The transatlantic democracies are an alliance in search of a mission. The European powers have differing views about what that mission should be in the age of Trump. On the other side of the Atlantic, more than a year into office, it remains unclear whether the Trump administration has a contribution to the debate. These facts were on full display last week with the visits of French President Emmanuel Macron and German Chancellor Angela Merkel to Washington. The receptions each received were a study in contrast. Macron was welcomed with the honors of a full state visit, including President Trump’s first state dinner. The two leaders almost reveled in their physical embrace of each other. The Merkel-Trump interaction, on the other hand, was short and to the point, warm but business-like.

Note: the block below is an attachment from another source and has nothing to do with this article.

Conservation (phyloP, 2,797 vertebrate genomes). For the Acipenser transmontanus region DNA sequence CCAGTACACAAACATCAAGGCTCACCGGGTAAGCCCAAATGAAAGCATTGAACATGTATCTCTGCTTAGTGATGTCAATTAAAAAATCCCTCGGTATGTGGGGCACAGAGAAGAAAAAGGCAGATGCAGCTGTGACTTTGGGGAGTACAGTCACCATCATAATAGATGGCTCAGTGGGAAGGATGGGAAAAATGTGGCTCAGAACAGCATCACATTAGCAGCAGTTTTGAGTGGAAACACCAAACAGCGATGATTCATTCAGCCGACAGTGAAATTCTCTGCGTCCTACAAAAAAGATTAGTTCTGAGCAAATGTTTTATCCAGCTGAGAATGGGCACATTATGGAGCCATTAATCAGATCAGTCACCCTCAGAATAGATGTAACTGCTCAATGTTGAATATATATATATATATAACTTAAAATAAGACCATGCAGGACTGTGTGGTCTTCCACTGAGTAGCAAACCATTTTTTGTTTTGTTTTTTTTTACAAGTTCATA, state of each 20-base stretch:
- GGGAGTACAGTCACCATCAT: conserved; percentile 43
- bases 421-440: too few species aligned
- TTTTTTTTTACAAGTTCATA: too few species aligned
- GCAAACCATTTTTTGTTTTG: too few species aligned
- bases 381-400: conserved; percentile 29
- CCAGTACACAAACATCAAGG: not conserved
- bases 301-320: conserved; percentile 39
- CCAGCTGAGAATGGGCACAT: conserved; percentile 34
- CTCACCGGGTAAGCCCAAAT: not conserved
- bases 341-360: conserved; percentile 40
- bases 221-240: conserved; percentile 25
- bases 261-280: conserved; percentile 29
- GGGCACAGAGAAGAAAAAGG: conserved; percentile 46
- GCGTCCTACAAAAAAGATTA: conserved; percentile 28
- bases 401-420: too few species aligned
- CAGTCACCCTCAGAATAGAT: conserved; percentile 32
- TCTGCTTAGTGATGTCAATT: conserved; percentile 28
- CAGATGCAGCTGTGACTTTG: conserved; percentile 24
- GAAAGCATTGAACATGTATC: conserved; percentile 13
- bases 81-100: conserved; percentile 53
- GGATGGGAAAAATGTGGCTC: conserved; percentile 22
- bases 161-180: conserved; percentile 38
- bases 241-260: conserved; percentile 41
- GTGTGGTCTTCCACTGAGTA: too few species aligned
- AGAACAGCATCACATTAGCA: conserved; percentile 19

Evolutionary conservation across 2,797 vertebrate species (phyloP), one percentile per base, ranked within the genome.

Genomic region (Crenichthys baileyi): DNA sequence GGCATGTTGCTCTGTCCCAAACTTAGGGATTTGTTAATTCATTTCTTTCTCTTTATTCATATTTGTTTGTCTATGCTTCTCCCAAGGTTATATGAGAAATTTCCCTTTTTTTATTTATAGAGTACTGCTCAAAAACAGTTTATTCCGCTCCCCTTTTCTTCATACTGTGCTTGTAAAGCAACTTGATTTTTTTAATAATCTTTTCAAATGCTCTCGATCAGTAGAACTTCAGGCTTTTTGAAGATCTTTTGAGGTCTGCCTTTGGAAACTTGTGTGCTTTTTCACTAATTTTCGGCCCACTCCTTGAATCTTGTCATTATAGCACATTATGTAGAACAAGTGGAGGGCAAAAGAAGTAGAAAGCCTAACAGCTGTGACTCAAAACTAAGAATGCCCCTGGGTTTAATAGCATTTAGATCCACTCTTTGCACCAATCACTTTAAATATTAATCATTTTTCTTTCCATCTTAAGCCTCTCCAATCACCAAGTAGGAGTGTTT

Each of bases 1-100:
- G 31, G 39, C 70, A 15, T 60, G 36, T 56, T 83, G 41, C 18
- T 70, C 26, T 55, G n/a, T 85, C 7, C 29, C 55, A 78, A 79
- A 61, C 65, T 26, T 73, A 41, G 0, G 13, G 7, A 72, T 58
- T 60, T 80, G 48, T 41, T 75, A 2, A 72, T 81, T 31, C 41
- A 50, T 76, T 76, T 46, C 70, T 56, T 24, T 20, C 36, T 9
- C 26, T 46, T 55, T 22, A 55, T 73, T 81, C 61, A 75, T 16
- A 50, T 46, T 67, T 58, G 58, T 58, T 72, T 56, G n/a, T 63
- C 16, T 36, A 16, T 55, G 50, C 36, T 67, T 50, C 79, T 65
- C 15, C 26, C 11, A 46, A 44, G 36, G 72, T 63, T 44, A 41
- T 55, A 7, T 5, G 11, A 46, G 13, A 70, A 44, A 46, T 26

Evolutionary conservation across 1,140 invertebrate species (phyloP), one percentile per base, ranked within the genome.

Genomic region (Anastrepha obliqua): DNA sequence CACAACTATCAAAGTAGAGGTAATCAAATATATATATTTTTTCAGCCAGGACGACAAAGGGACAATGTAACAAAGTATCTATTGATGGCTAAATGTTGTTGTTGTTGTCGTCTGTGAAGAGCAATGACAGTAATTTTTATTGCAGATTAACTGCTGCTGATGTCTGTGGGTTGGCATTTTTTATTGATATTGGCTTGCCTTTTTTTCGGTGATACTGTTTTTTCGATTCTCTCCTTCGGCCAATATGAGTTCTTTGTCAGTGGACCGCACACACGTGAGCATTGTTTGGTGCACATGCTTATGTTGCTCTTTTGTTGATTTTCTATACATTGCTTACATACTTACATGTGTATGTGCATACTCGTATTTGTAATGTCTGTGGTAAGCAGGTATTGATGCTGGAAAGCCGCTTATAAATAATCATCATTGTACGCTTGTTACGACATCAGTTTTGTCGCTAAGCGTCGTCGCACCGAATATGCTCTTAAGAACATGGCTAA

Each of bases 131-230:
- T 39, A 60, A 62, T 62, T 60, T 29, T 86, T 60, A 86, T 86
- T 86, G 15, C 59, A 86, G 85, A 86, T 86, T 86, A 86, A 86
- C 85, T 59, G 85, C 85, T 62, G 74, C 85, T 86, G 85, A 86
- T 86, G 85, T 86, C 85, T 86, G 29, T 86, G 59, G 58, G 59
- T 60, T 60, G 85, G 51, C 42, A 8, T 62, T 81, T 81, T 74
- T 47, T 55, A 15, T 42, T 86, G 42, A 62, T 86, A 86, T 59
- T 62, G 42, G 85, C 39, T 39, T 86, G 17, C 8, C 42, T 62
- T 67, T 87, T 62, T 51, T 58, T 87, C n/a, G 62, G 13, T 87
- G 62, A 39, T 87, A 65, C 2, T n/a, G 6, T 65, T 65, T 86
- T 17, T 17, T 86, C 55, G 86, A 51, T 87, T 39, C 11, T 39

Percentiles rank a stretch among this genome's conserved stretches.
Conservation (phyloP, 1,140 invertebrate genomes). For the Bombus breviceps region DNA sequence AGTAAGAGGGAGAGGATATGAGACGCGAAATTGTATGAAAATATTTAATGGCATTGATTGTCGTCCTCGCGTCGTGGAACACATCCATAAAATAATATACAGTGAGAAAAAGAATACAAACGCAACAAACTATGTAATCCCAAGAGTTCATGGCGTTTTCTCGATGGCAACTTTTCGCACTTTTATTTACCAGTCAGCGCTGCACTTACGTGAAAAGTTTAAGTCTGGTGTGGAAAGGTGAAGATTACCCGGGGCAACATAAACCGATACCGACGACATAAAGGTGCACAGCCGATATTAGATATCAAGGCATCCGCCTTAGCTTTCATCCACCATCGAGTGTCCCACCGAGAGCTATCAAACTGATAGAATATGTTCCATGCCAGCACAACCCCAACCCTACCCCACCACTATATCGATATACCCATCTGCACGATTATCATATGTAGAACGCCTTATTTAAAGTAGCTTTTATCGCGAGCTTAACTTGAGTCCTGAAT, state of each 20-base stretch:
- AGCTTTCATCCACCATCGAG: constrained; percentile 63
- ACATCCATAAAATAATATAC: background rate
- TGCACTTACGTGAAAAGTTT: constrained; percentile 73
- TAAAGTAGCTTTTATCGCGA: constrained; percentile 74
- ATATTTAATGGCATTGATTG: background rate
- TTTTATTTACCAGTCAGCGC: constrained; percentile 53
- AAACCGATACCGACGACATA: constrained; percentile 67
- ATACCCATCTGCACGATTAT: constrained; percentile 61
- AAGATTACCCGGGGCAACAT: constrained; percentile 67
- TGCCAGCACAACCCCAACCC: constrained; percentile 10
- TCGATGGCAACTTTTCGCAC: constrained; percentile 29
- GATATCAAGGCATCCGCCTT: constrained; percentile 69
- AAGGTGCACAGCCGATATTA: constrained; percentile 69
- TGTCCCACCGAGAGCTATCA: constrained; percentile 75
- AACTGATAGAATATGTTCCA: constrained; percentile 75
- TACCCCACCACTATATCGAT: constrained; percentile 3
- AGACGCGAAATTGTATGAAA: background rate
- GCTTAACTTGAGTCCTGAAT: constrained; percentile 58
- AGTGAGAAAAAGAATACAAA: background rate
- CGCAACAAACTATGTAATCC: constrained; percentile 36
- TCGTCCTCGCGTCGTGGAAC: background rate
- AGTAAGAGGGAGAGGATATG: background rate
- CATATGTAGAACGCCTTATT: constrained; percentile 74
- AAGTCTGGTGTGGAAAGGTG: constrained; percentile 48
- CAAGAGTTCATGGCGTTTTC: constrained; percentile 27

- The “2024 Putin transit” and Russia’s political future
- The Arctic: Stable Governance Amid Melting Ice
- Russia’s Foreign Policy – Coping with Overextension and Uncertainty
- Russia’s economy until 2030: Falling behind
- The Arctic: rising temperatures, rising tensions?
- The future of Russia-China relations
- Petroleum Resources of the Arctic Ocean: A Broken Promise?
- The Future of the Arctic is Russian. Or is It?
- The Dragon looks to the North: China’s growing role in the Arctic
- The uncertain future of Russia’s domestic politics